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City Council finalizes the One Calgary 2019-2022 Service Plans and Budgets

Here is the summary of what Council agreed to last week after 5 days of debate, presentations from City Departments and Calgarians. For more information, visit to see the full plans and budgets, Council’s direction, information on each of The City’s services, and “What we heard” reports from citizen engagement.

City Council deliberated and finalized the One Calgary 2019-2022 Service Plans and Budgets. As part of The City’s regular cycle of municipal elections and business planning, One Calgary is the four-year strategic plan and budget for The City of Calgary.

After a week of deliberations which included hundreds of written submissions from the public and 73 presentations from the public at the Nov. 26 public hearing, Council approved the proposed 2019-2022 Service Plans and Budgets with the following amendments:

  • Council approved the property tax rates of 2.45% overall for 2019 and 3.45% for residential taxpayers, and 3% for 2020 to 2022. This would have a monthly impact to the typical household averaging around $5.40 per month for 2019.
  • Reduce the recommended budget increase for 2019 by $500K, $350K in 2020, $300K in 2021, and $250K in 2022 for a total reduction from the budget increase recommendation of $1.4M
  • The addition of $1.7 million back into the Fire and Emergency Response service budget.
  • Approximately $4 to 5 million per year invested in Economic Development and Tourism, to be paid for through corporate efficiencies, which is a net zero impact to taxpayers. Additionally, $2 million in one-time funding in 2019 towards Calgary Economic Development as a financing bridge for operations.
  • Development of a Main Streets Investment Program to strategically invest in growth areas within developed areas.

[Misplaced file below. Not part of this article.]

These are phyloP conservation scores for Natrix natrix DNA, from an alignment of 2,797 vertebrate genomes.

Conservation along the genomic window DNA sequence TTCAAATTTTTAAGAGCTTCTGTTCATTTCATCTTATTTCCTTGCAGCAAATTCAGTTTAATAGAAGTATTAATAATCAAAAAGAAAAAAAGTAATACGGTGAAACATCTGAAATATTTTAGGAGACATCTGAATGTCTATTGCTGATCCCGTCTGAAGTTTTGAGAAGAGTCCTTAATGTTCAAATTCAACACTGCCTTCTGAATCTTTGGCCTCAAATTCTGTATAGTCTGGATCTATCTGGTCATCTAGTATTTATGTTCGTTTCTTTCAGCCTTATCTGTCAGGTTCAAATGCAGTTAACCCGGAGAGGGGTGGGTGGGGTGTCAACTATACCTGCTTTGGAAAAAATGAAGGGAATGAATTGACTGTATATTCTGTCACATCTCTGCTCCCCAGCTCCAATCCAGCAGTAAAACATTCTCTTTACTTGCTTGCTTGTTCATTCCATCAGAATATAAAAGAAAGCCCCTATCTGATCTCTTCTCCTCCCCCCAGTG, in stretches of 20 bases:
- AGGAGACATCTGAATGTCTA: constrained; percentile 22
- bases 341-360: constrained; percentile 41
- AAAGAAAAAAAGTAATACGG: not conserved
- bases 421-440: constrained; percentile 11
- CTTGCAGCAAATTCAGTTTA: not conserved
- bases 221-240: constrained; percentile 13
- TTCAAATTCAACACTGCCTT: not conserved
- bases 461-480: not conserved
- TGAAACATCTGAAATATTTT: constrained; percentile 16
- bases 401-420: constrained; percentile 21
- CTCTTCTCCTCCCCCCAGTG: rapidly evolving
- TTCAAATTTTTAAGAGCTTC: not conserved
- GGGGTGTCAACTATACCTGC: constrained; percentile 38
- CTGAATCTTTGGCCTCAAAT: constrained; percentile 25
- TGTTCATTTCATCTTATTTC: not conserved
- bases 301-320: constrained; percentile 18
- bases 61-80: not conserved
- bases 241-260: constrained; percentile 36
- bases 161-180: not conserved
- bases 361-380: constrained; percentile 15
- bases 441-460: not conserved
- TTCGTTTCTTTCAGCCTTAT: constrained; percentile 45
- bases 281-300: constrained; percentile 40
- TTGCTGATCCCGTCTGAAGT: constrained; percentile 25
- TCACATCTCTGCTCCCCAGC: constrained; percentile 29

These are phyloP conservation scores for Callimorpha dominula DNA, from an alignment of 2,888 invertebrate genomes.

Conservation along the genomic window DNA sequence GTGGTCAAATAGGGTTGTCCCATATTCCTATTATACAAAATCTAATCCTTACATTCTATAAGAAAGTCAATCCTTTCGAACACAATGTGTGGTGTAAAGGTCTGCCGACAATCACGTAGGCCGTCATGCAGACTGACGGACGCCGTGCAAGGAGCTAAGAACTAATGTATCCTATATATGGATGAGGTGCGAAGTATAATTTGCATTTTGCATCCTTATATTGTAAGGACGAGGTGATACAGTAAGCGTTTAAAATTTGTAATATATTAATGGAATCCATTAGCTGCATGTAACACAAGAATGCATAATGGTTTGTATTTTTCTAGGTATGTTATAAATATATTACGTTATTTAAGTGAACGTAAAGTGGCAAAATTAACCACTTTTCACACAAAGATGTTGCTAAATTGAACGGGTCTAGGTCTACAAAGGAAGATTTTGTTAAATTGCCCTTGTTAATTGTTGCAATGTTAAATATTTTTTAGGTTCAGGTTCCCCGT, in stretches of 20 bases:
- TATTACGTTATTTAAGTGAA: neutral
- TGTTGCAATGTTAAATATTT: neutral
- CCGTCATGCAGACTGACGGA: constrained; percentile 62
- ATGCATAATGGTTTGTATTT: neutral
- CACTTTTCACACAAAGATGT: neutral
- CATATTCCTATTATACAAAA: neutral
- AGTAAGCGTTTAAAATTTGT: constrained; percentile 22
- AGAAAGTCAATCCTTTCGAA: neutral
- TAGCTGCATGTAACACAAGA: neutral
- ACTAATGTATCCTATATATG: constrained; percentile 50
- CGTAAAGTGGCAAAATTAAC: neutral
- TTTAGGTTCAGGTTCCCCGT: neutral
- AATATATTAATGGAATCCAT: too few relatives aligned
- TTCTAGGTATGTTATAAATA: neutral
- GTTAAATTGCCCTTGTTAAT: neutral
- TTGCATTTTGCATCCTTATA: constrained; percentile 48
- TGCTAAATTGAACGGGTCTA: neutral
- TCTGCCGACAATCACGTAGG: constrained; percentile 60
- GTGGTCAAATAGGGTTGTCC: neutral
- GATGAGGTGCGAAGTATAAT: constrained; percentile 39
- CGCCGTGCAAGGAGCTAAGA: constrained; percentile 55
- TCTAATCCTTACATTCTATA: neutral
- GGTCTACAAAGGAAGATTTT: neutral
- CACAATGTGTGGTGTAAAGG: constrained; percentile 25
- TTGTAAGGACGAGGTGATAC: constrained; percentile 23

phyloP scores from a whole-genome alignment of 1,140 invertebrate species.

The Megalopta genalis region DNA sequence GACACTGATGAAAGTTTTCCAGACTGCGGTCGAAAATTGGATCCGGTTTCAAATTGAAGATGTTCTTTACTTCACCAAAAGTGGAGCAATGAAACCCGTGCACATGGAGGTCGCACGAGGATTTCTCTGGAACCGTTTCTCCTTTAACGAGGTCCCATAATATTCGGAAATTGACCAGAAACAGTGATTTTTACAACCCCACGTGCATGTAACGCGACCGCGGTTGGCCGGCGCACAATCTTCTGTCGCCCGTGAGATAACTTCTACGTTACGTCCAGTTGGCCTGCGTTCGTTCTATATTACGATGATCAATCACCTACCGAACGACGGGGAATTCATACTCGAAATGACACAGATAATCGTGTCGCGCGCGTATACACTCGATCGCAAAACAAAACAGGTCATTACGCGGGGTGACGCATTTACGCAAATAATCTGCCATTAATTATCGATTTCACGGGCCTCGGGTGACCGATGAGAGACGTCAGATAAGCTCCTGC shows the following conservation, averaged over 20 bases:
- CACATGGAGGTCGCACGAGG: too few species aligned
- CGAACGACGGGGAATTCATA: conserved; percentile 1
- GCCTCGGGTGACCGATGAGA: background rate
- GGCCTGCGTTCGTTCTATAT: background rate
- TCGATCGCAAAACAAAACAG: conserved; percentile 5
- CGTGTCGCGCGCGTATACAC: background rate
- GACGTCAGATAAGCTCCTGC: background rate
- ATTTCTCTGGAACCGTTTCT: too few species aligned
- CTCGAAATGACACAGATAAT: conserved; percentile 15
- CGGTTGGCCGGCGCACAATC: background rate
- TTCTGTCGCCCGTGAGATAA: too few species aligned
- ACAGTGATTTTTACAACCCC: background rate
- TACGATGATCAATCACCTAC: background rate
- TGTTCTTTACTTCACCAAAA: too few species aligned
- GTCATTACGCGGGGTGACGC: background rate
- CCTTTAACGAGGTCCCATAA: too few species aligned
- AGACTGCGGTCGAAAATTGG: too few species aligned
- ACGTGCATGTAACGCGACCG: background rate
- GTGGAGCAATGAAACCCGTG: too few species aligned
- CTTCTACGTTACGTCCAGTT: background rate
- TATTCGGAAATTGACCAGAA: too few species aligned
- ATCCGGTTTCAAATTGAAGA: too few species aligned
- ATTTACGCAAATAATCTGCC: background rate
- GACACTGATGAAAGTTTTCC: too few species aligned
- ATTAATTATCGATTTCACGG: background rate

• $43 million in remaining, one-time capital funding allocated as follows: o $6 million to the Parks Leveraged Partner Program, which also supports Parks Foundation Calgary for their major capital projects.
    • o $6.5 million to Recreation to support community associations and social recreation groups.
    • o $5.5 million to Streets and Pathways to fund active mobility in the 42 Avenue SE multiuse pathway and other priority pathway connections.
    • o $17.5 million to Public Transit for additional Light Rail Vehicle train cars.
    • o $7.5 million to support urban forestry.
    • o 50% of available balance from the Community Investment Fund to lifecycle maintenance for recreation facilities.
  • The City of Calgary is to find salary and wage savings to reduce the overall property tax increase to 2.45% in 2019, and fix the residential tax rate increase at 3.45% to achieve a shift from the non-residential assessment base to the residential base.
  • The City of Calgary is to prepare further options in Q1 2019, on the shift from non-residential assessment base to the residential assessment base as previously directed by Council, including but not limited to: o Creation of a small-business assessment class.
    • o Continuing shift from non-residential to residential.
    • o One-time money to manage the transition.
    • o Advocacy with Federal and Provincial Governments.
  • The City of Calgary will meet with the Chamber of Commerce, Commercial Real Estate Advisory Committee of Calgary, Economic Development and other interested stakeholders by April 2019 to share ideas and options generated through the tax shift work, and then bring a joint presentation with the business community to Priorities & Finance Committee in May 2019.
  • Allocate $5 million from the Fiscal Stability Reserve to the Council Innovation Fund, and The City of Calgary is to work with Council on revised terms of reference including a better definition for what the fund should be used for, a revised application process and consideration to use a portion of this fund for community-driven projects.



Sean Chu

Sean Chu

Sean Chu arrived in Calgary from Taiwan in 1985 speaking not a word of English, and within 7 years he was a sworn officer with the Calgary Police Service. From that point on Sean worked with the Calgary Police Service as on Officer for 21 years in a number of roles until 2013.

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